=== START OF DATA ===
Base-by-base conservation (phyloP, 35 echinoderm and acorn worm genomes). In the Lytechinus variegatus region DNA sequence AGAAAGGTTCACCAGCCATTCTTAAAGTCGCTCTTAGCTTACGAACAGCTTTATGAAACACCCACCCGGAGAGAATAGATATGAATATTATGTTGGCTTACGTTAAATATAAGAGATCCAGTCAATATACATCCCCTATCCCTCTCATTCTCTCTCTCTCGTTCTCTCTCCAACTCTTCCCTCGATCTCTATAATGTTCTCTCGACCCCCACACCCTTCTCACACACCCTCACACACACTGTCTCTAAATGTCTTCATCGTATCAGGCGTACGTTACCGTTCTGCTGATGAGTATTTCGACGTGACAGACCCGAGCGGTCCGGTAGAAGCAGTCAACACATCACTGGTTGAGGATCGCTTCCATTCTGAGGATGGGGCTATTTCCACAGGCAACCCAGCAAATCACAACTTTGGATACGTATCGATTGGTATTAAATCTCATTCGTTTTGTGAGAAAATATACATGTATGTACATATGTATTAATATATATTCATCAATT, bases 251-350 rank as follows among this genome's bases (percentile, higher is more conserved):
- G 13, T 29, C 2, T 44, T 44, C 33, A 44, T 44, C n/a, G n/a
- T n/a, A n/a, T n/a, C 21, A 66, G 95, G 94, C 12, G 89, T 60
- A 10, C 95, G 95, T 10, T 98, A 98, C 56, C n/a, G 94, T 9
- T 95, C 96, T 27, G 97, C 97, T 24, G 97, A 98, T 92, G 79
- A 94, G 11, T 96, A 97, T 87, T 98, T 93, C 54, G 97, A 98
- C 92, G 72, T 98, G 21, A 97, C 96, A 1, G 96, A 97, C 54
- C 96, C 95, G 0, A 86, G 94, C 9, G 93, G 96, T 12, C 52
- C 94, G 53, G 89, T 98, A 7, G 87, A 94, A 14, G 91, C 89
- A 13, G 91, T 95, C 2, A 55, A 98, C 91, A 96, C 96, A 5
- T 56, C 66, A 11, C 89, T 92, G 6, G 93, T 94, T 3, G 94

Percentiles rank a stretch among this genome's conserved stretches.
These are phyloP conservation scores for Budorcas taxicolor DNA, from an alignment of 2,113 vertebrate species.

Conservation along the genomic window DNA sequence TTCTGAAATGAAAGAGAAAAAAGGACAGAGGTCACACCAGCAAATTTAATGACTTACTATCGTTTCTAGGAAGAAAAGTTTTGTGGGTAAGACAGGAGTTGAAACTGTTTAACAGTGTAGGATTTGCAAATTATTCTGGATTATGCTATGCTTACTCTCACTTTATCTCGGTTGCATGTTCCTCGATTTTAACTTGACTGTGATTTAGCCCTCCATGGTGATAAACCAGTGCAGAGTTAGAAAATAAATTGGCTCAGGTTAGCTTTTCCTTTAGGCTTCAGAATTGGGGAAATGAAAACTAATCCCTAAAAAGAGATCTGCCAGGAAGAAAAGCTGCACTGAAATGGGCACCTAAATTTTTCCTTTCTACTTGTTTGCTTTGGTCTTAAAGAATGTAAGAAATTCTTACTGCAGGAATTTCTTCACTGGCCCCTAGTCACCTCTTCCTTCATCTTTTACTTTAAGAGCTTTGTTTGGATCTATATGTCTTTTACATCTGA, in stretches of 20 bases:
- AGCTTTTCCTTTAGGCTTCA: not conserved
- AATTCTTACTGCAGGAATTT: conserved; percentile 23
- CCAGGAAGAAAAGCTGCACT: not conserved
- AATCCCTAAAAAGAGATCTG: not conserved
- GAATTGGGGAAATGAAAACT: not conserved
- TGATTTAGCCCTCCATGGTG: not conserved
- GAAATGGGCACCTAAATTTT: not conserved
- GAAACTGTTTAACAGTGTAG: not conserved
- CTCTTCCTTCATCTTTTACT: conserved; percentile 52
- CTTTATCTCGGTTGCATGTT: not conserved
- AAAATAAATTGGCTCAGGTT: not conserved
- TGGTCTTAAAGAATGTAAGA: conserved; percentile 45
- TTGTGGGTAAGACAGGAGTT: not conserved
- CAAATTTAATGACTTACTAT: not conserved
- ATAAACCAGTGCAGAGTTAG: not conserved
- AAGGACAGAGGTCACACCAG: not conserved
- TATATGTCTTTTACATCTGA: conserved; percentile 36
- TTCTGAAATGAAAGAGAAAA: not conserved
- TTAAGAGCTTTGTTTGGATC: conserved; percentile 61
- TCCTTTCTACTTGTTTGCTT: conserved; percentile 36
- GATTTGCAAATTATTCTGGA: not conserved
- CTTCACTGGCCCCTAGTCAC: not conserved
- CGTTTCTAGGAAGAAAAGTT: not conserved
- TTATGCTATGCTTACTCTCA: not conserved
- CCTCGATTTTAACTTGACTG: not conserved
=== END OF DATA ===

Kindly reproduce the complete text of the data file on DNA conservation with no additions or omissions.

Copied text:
Base-by-base conservation (phyloP, 35 echinoderm and acorn worm genomes). In the Lytechinus variegatus region DNA sequence AGAAAGGTTCACCAGCCATTCTTAAAGTCGCTCTTAGCTTACGAACAGCTTTATGAAACACCCACCCGGAGAGAATAGATATGAATATTATGTTGGCTTACGTTAAATATAAGAGATCCAGTCAATATACATCCCCTATCCCTCTCATTCTCTCTCTCTCGTTCTCTCTCCAACTCTTCCCTCGATCTCTATAATGTTCTCTCGACCCCCACACCCTTCTCACACACCCTCACACACACTGTCTCTAAATGTCTTCATCGTATCAGGCGTACGTTACCGTTCTGCTGATGAGTATTTCGACGTGACAGACCCGAGCGGTCCGGTAGAAGCAGTCAACACATCACTGGTTGAGGATCGCTTCCATTCTGAGGATGGGGCTATTTCCACAGGCAACCCAGCAAATCACAACTTTGGATACGTATCGATTGGTATTAAATCTCATTCGTTTTGTGAGAAAATATACATGTATGTACATATGTATTAATATATATTCATCAATT, bases 251-350 rank as follows among this genome's bases (percentile, higher is more conserved):
- G 13, T 29, C 2, T 44, T 44, C 33, A 44, T 44, C n/a, G n/a
- T n/a, A n/a, T n/a, C 21, A 66, G 95, G 94, C 12, G 89, T 60
- A 10, C 95, G 95, T 10, T 98, A 98, C 56, C n/a, G 94, T 9
- T 95, C 96, T 27, G 97, C 97, T 24, G 97, A 98, T 92, G 79
- A 94, G 11, T 96, A 97, T 87, T 98, T 93, C 54, G 97, A 98
- C 92, G 72, T 98, G 21, A 97, C 96, A 1, G 96, A 97, C 54
- C 96, C 95, G 0, A 86, G 94, C 9, G 93, G 96, T 12, C 52
- C 94, G 53, G 89, T 98, A 7, G 87, A 94, A 14, G 91, C 89
- A 13, G 91, T 95, C 2, A 55, A 98, C 91, A 96, C 96, A 5
- T 56, C 66, A 11, C 89, T 92, G 6, G 93, T 94, T 3, G 94

Percentiles rank a stretch among this genome's conserved stretches.
These are phyloP conservation scores for Budorcas taxicolor DNA, from an alignment of 2,113 vertebrate species.

Conservation along the genomic window DNA sequence TTCTGAAATGAAAGAGAAAAAAGGACAGAGGTCACACCAGCAAATTTAATGACTTACTATCGTTTCTAGGAAGAAAAGTTTTGTGGGTAAGACAGGAGTTGAAACTGTTTAACAGTGTAGGATTTGCAAATTATTCTGGATTATGCTATGCTTACTCTCACTTTATCTCGGTTGCATGTTCCTCGATTTTAACTTGACTGTGATTTAGCCCTCCATGGTGATAAACCAGTGCAGAGTTAGAAAATAAATTGGCTCAGGTTAGCTTTTCCTTTAGGCTTCAGAATTGGGGAAATGAAAACTAATCCCTAAAAAGAGATCTGCCAGGAAGAAAAGCTGCACTGAAATGGGCACCTAAATTTTTCCTTTCTACTTGTTTGCTTTGGTCTTAAAGAATGTAAGAAATTCTTACTGCAGGAATTTCTTCACTGGCCCCTAGTCACCTCTTCCTTCATCTTTTACTTTAAGAGCTTTGTTTGGATCTATATGTCTTTTACATCTGA, in stretches of 20 bases:
- AGCTTTTCCTTTAGGCTTCA: not conserved
- AATTCTTACTGCAGGAATTT: conserved; percentile 23
- CCAGGAAGAAAAGCTGCACT: not conserved
- AATCCCTAAAAAGAGATCTG: not conserved
- GAATTGGGGAAATGAAAACT: not conserved
- TGATTTAGCCCTCCATGGTG: not conserved
- GAAATGGGCACCTAAATTTT: not conserved
- GAAACTGTTTAACAGTGTAG: not conserved
- CTCTTCCTTCATCTTTTACT: conserved; percentile 52
- CTTTATCTCGGTTGCATGTT: not conserved
- AAAATAAATTGGCTCAGGTT: not conserved
- TGGTCTTAAAGAATGTAAGA: conserved; percentile 45
- TTGTGGGTAAGACAGGAGTT: not conserved
- CAAATTTAATGACTTACTAT: not conserved
- ATAAACCAGTGCAGAGTTAG: not conserved
- AAGGACAGAGGTCACACCAG: not conserved
- TATATGTCTTTTACATCTGA: conserved; percentile 36
- TTCTGAAATGAAAGAGAAAA: not conserved
- TTAAGAGCTTTGTTTGGATC: conserved; percentile 61
- TCCTTTCTACTTGTTTGCTT: conserved; percentile 36
- GATTTGCAAATTATTCTGGA: not conserved
- CTTCACTGGCCCCTAGTCAC: not conserved
- CGTTTCTAGGAAGAAAAGTT: not conserved
- TTATGCTATGCTTACTCTCA: not conserved
- CCTCGATTTTAACTTGACTG: not conserved